Write test: The simples of the test would involve writing 1 file of 1 GB with 1MB block-size and see what write speed is reported.

The command we shall be using is this:

fio --name=seq_write --numjobs=1 --size=1G --ioengine=libaio --direct=1 --verify=0 --bs=1M --iodepth=8 --rw=write --group_reporting=1

Command parameters:

  • --name: name for the test
  • --numjobs: number of jobs. more than 1 job would create parallel threads/processes.
  • --size: total size of the data to read/write
  • --ioengine: the read/write engine to use. here its libaio.
  • --direct: Use non-buffered (direct) IO.
  • --verify: verify the operation. we are skipping this for speed.
  • --iodepth: number of queues

To learn more about the options check the man page for fio with man fio command.


acerlight@acerlight-laptop:/media/acerlight/One Touch/fiotest$ fio --name=seq_write --numjobs=1 --size=1G --ioengine=libaio --direct=1 --verify=0 --bs=1M --iodepth=8 --rw=write --group_reporting=1
seq_write: (g=0): rw=write, bs=(R) 1024KiB-1024KiB, (W) 1024KiB-1024KiB, (T) 1024KiB-1024KiB, ioengine=libaio, iodepth=8
Starting 1 process
Jobs: 1 (f=1): [W(1)][100.0%][w=124MiB/s][w=124 IOPS][eta 00m:00s]
seq_write: (groupid=0, jobs=1): err= 0: pid=24356: Wed May 10 11:47:31 2023
  write: IOPS=122, BW=123MiB/s (129MB/s)(1024MiB/8348msec); 0 zone resets
    slat (usec): min=66, max=356, avg=235.02, stdev=63.41
    clat (msec): min=4, max=145, avg=64.91, stdev= 8.28
     lat (msec): min=4, max=145, avg=65.15, stdev= 8.28
    clat percentiles (msec):
     |  1.00th=[   54],  5.00th=[   64], 10.00th=[   64], 20.00th=[   64],
     | 30.00th=[   64], 40.00th=[   64], 50.00th=[   64], 60.00th=[   65],
     | 70.00th=[   65], 80.00th=[   65], 90.00th=[   66], 95.00th=[   74],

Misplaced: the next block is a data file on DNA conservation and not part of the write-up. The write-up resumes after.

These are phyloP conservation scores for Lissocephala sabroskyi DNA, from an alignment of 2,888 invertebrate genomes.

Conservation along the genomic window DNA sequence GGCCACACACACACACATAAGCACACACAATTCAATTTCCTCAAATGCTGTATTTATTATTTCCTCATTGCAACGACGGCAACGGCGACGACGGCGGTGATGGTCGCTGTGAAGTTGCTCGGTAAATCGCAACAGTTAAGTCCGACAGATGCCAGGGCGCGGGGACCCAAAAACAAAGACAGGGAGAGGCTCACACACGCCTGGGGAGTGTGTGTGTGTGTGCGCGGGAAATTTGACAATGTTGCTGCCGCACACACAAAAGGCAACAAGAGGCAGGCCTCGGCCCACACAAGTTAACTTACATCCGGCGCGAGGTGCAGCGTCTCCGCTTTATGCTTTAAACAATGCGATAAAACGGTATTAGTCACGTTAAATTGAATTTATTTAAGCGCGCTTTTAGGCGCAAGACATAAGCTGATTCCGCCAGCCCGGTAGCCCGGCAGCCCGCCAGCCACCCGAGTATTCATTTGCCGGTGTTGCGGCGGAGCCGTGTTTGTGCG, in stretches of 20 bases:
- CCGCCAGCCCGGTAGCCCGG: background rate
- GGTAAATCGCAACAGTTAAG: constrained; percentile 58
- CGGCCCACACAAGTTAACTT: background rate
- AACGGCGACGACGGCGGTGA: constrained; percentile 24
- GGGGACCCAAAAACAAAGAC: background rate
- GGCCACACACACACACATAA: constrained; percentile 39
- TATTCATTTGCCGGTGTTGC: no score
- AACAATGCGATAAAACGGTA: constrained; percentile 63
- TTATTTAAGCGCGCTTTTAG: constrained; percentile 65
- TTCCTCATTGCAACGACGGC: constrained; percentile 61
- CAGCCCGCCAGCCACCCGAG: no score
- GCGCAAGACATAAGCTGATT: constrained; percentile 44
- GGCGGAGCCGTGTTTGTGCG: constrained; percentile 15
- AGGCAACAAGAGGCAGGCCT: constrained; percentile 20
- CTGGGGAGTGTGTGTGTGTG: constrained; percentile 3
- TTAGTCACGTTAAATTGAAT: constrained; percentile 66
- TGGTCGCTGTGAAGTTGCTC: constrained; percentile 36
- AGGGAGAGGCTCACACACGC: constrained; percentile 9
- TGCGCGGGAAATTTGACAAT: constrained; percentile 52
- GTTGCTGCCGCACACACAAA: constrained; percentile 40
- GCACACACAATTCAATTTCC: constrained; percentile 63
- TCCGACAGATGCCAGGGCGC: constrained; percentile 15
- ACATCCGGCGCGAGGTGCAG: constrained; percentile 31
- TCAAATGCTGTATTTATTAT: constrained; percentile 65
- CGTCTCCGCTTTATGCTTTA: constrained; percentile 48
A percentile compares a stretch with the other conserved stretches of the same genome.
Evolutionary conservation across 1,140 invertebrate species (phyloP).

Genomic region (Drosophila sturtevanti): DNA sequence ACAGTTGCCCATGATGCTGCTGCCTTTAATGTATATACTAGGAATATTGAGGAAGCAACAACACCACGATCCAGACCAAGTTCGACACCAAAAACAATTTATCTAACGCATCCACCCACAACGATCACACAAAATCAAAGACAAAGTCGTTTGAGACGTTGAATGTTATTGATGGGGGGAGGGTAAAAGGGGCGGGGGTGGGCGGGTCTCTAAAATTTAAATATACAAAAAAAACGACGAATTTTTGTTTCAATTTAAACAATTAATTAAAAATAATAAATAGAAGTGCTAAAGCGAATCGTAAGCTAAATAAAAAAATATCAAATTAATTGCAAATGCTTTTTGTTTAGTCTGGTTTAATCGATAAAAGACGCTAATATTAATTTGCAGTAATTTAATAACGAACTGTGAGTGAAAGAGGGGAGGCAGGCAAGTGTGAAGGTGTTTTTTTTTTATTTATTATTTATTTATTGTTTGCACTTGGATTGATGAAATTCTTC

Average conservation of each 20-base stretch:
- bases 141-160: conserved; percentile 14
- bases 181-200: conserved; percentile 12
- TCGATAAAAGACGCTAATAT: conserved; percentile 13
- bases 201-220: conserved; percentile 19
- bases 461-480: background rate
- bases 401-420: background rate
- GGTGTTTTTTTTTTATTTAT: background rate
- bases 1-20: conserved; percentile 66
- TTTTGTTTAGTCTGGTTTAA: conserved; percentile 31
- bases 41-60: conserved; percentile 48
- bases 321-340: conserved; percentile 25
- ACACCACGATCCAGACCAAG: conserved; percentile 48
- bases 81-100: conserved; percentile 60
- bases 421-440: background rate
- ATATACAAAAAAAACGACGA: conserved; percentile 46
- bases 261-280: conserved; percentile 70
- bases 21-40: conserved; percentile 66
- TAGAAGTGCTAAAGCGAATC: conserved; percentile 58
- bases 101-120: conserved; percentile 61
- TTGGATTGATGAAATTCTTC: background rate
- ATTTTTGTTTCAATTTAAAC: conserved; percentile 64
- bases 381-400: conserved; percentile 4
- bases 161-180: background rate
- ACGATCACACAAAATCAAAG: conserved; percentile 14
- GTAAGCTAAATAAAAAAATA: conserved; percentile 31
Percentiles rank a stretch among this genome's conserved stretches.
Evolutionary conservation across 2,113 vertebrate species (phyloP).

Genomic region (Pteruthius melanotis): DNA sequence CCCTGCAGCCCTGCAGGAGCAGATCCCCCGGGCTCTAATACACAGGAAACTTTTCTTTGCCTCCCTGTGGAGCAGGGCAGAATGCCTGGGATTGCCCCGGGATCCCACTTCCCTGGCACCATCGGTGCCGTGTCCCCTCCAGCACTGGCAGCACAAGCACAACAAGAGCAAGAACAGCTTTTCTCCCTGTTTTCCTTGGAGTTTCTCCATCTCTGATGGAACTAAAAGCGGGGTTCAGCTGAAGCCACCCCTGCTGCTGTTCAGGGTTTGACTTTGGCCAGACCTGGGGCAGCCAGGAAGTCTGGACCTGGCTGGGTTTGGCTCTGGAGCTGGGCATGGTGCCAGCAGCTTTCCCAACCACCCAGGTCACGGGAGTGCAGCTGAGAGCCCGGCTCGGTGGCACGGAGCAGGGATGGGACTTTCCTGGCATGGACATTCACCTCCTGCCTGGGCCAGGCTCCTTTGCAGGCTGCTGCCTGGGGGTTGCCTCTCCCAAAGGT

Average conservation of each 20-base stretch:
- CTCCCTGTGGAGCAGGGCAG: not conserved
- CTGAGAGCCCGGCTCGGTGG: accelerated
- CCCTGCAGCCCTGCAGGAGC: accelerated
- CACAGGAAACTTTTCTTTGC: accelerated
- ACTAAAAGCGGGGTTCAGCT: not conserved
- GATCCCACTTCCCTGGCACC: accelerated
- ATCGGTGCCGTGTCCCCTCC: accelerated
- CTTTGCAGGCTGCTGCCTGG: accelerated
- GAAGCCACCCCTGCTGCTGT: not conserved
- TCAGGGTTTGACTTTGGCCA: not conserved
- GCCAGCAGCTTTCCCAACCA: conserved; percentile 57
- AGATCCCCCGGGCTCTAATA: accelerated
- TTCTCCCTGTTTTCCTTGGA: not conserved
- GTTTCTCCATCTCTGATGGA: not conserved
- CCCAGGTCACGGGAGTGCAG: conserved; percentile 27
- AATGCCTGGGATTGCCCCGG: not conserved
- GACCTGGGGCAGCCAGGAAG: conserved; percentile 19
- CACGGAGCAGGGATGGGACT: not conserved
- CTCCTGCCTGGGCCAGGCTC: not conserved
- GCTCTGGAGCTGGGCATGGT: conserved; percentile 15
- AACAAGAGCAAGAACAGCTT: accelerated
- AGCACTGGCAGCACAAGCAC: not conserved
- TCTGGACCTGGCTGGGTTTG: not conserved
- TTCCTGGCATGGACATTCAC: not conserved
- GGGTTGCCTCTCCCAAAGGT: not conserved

| 99.00th=[   96], 99.50th=[  133], 99.90th=[  142], 99.95th=[  146],
     | 99.99th=[  146]
   bw (  KiB/s): min=110592, max=129024, per=99.97%, avg=125568.00, stdev=4211.70, samples=16
   iops        : min=  108, max=  126, avg=122.62, stdev= 4.11, samples=16
  lat (msec)   : 10=0.20%, 20=0.20%, 50=0.59%, 100=98.05%, 250=0.98%
  cpu          : usr=0.80%, sys=2.55%, ctx=1024, majf=0, minf=11
  IO depths    : 1=0.1%, 2=0.2%, 4=0.4%, 8=99.3%, 16=0.0%, 32=0.0%, >=64=0.0%
     submit    : 0=0.0%, 4=100.0%, 8=0.0%, 16=0.0%, 32=0.0%, 64=0.0%, >=64=0.0%
     complete  : 0=0.0%, 4=99.9%, 8=0.1%, 16=0.0%, 32=0.0%, 64=0.0%, >=64=0.0%
     issued rwts: total=0,1024,0,0 short=0,0,0,0 dropped=0,0,0,0
     latency   : target=0, window=0, percentile=100.00%, depth=8

Run status group 0 (all jobs):
  WRITE: bw=123MiB/s (129MB/s), 123MiB/s-123MiB/s (129MB/s-129MB/s), io=1024MiB (1074MB), run=8348-8348msec

Disk stats (read/write):
  sda: ios=0/1995, merge=0/0, ticks=0/125232, in_queue=125231, util=98.83%
acerlight@acerlight-laptop:/media/acerlight/One Touch/fiotest$

Check the second last section

Run status group 0 (all jobs):
  WRITE: bw=123MiB/s (129MB/s), 123MiB/s-123MiB/s (129MB/s-129MB/s), io=1024MiB (1074MB), run=8348-8348msec

The write speed: 123 MiB/s.: This is fairly correct and acceptable performance level for this Seagate One Touch 5 TB HDD.

Read Operation: For testing read operation we shall use a fairly simple test. A single 1GB file will be read in 1 Job, with 1MB block-size and queue depth = 1. This is the closest we can get to a single file read operation in sequential mode of operation.